Neferkare Khendu was an ancient Egyptian pharaoh of the Eighth Dynasty during the early First Intermediate Period. According to the egyptologists Kim Ryholt, Jürgen von Beckerath and Darrell Baker he was the sixth king of the Eighth Dynasty.

Nikare Egyptian pharaoh

Nikare was an ancient Egyptian pharaoh of the Eighth Dynasty during the early First Intermediate Period, at a time when Egypt was possibly divided between several polities. According to the Egyptologists Kim Ryholt, Jürgen von Beckerath and Darrell Baker he was the ninth king of the Eighth Dynasty. As such, Nikare's seat of power would have been Memphis.

Neferkahor Egyptian pharaoh

Neferkahor was an ancient Egyptian pharaoh of the Eighth Dynasty during the First Intermediate Period. According to egyptologists Jürgen von Beckerath and Darrell Baker, he was the eleventh king of this dynasty. His name is attested on the Abydos King List and on a black steatite cylinder seal of unknown provenance. His name is absent from the Turin canon, a lacuna affecting the 7th/8th dynasty where his name would have been listed.

Neferkare Pepiseneb Egyptian pharaoh

Neferkare Pepiseneb was an ancient Egyptian pharaoh of the Eighth Dynasty during the early First Intermediate Period. According to the egyptologists Kim Ryholt, Jürgen von Beckerath and Darrell Baker he was the twelfth king of the combined Eighth Dynasty.

Nebka Ancient Egyptian king

Nebka is the throne name of an Ancient Egyptian pharaoh of the Third Dynasty during the Old Kingdom period, in the 27th century BCE. He is thought to be identical with the Hellenized name Νεχέρωχις recorded by the Egyptian priest Manetho of the much later Ptolemaic period.

Thamphthis is the hellenized name of an ancient Egyptian ruler (pharaoh) of the 4th dynasty in the Old Kingdom, who may have ruled around 2500 BC under the name Djedefptah for between two and nine years. His original Egyptian name is lost, but it may have been Djedefptah or Ptahdjedef according to William C. Hayes. Thamphthis is one of the shadowy rulers of the Old Kingdom, since he is completely unattested in contemporary sources. For this reason, his historical figure is discussed intensely by historians and Egyptologists.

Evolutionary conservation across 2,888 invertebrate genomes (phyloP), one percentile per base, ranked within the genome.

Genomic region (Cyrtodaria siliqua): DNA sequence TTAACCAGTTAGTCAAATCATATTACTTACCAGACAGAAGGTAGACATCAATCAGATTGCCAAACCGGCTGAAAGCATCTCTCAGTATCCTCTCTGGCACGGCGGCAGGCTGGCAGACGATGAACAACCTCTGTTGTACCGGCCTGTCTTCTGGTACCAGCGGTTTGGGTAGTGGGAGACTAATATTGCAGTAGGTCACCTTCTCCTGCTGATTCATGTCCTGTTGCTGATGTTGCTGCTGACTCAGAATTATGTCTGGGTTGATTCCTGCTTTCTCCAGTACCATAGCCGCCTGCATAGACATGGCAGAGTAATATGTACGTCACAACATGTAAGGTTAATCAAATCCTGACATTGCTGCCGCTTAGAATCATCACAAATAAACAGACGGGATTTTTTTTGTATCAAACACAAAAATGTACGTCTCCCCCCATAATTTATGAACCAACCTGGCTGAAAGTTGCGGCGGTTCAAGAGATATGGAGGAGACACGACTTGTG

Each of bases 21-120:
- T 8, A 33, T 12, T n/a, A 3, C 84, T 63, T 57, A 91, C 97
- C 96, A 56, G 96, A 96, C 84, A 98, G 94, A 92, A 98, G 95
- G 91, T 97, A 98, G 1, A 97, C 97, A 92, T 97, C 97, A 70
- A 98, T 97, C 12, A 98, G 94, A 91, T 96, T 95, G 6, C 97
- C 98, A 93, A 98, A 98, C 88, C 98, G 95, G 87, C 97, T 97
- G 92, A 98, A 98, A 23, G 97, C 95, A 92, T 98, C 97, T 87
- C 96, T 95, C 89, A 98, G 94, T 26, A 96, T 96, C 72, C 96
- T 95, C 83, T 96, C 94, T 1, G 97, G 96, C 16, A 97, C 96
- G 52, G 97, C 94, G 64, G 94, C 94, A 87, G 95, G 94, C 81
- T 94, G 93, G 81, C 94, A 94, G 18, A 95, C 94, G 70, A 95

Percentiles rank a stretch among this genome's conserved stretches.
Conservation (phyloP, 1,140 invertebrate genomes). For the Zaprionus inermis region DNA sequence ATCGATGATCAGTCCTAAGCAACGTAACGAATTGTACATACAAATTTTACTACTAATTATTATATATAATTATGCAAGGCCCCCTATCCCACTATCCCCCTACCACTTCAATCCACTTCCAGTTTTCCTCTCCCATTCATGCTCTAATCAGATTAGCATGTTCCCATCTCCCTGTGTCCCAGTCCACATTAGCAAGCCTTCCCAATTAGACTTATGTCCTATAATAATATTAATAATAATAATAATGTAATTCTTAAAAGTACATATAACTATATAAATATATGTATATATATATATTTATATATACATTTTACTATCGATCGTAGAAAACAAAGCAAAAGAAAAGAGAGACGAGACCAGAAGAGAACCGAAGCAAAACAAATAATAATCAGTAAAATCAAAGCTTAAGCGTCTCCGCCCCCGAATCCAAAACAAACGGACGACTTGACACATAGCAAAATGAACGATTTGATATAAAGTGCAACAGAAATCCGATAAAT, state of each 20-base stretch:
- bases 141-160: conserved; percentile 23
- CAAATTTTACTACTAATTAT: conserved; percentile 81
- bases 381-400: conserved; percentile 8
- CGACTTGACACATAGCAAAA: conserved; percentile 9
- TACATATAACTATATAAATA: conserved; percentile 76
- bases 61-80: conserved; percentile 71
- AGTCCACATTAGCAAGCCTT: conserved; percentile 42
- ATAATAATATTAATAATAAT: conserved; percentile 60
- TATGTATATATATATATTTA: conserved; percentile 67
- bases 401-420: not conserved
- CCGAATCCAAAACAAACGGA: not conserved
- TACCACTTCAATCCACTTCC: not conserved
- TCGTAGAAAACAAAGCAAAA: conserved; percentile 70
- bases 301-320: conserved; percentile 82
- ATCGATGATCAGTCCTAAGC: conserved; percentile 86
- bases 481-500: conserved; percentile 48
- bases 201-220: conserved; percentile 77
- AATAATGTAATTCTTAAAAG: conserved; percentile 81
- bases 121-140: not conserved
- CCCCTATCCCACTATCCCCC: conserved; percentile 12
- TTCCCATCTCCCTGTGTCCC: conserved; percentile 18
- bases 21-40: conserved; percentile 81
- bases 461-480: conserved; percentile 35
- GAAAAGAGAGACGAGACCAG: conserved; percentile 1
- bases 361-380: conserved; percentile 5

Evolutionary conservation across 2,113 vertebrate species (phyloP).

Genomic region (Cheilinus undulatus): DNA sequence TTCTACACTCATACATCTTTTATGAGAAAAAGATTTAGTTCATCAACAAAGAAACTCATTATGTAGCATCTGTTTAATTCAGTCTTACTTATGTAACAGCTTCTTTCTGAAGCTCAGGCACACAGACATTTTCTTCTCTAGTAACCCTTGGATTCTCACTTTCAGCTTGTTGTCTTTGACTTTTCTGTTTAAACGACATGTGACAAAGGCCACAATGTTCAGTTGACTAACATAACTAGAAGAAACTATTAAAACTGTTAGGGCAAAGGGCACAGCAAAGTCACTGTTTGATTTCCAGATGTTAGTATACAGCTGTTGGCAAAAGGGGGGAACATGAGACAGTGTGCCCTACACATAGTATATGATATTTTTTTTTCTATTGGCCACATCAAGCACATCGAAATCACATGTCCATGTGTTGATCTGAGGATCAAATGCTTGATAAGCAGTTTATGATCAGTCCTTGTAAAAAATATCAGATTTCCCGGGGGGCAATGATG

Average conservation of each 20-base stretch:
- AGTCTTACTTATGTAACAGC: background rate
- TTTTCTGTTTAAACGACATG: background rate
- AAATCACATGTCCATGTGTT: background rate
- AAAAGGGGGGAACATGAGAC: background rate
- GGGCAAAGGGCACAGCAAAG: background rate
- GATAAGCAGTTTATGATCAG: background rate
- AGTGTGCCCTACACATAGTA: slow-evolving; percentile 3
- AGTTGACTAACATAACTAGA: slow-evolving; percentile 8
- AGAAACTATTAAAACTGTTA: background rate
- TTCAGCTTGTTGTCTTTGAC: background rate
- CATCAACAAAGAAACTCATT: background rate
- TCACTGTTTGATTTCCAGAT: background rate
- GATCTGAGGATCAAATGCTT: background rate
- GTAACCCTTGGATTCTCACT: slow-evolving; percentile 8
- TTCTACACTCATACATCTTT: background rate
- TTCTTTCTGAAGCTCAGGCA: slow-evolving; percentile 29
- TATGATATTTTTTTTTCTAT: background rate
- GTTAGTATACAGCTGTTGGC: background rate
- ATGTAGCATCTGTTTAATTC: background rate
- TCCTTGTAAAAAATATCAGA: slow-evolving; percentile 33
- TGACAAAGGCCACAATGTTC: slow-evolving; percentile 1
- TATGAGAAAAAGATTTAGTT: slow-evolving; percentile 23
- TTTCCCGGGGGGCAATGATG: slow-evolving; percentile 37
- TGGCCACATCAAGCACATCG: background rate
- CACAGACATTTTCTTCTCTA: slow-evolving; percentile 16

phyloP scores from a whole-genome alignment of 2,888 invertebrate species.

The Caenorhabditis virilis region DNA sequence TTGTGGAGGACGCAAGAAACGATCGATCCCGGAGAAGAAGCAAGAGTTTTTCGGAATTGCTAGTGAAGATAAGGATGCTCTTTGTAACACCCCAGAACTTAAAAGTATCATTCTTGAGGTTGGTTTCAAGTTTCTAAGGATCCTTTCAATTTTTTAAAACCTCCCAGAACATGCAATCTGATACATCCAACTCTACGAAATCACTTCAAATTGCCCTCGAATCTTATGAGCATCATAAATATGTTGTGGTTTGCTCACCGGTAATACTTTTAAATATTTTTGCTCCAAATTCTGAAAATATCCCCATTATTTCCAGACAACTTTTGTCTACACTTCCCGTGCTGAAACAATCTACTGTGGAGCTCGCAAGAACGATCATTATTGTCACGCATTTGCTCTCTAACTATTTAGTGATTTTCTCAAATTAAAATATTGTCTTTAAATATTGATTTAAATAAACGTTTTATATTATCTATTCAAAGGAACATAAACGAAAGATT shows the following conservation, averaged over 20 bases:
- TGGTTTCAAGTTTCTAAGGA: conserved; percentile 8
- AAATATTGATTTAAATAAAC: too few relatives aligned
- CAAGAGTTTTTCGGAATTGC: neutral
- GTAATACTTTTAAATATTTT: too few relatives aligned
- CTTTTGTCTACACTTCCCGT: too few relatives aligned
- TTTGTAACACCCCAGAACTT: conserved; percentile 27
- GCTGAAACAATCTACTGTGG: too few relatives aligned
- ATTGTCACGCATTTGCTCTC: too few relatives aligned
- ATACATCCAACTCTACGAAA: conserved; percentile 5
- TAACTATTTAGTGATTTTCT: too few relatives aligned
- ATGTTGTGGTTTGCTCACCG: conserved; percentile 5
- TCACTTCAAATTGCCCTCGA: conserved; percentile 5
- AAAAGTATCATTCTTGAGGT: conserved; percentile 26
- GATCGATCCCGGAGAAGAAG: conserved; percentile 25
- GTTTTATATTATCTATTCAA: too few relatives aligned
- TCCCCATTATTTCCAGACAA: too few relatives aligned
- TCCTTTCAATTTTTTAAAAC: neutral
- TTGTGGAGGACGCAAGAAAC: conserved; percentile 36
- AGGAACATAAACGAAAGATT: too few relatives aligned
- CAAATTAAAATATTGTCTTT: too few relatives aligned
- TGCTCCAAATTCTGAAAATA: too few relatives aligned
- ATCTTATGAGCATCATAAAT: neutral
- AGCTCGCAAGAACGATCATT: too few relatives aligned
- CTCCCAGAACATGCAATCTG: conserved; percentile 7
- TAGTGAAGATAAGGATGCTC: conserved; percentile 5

Bikheris Egyptian pharaoh

Bikheris is the Hellenized name of an Ancient Egyptian pharaoh, who may have ruled during the 4th Dynasty around 2570 BC. Next to nothing is known about this ruler and some Egyptologists even believe him to be fictitious.

Merkawre Sobekhotep was the thirty-seventh pharaoh of the 13th dynasty during the second intermediate period. He probably reigned over Middle and perhaps Upper Egypt during the mid-17th century BC from 1664 BC until 1663 BC. Alternatively, the German Egyptologist Thomas Schneider dates this short-lived king's reign from 1646 BC to 1644 BC

Khui ancient Egyptian pharaoh

Khui was an ancient Egyptian kinglet during the early First Intermediate Period. Khui may have belonged to the Eighth Dynasty of Egypt, as Jürgen von Beckerath has proposed, or he may instead have been a provincial nomarch who proclaimed himself king.


  1. Wilkinson, Toby (2010). "Timeline". The Rise and Fall of Ancient Egypt. New York: Random House. p. xiii. ISBN   9781408810026. The system of dynasties devised in the third century B.C. [by Manetho] is not without its problems—for example, the Seventh Dynasty is now recognized as being wholly spurious, while several dynasties are known to have ruled concurrently in different parts of Egypt...
  2. Jürgen von Beckerath, Handbuch der ägyptischen Königsnamen. Münchner ägyptologische Studien (in German). 49. Mainz: Philip von Zabern. ISBN   978-3-8053-2591-2.
  3. 1 2 3 4 5 6 7 Hratch Papazian (2015). "The State of Egypt in the Eighth Dynasty". In Peter Der Manuelian; Thomas Schneider (eds.). Towards a New History for the Egyptian Old Kingdom: Perspectives on the Pyramid Age. Harvard Egyptological Studies. BRILL.
  4. Peter Kaplony: Die Rollsiegel des Alten Reichs, vol. 2: Katalog der Rollsiegel (Monumenta Aegyptiaca Vol. 3), La Fondation Égyptologique Reine Élisabeth, Brüssel 1981, issue 144.
  5. Kim Ryholt: "The Late Old Kingdom in the Turin King-list and the Identity of Nitocris", Zeitschrift für Ägyptische Sprache und Altertumskunde, 127 (2000), p. 91
Preceded by
Sixth Dynasty
Dynasty of Egypt
c. 2181
Succeeded by
Eighth Dynasty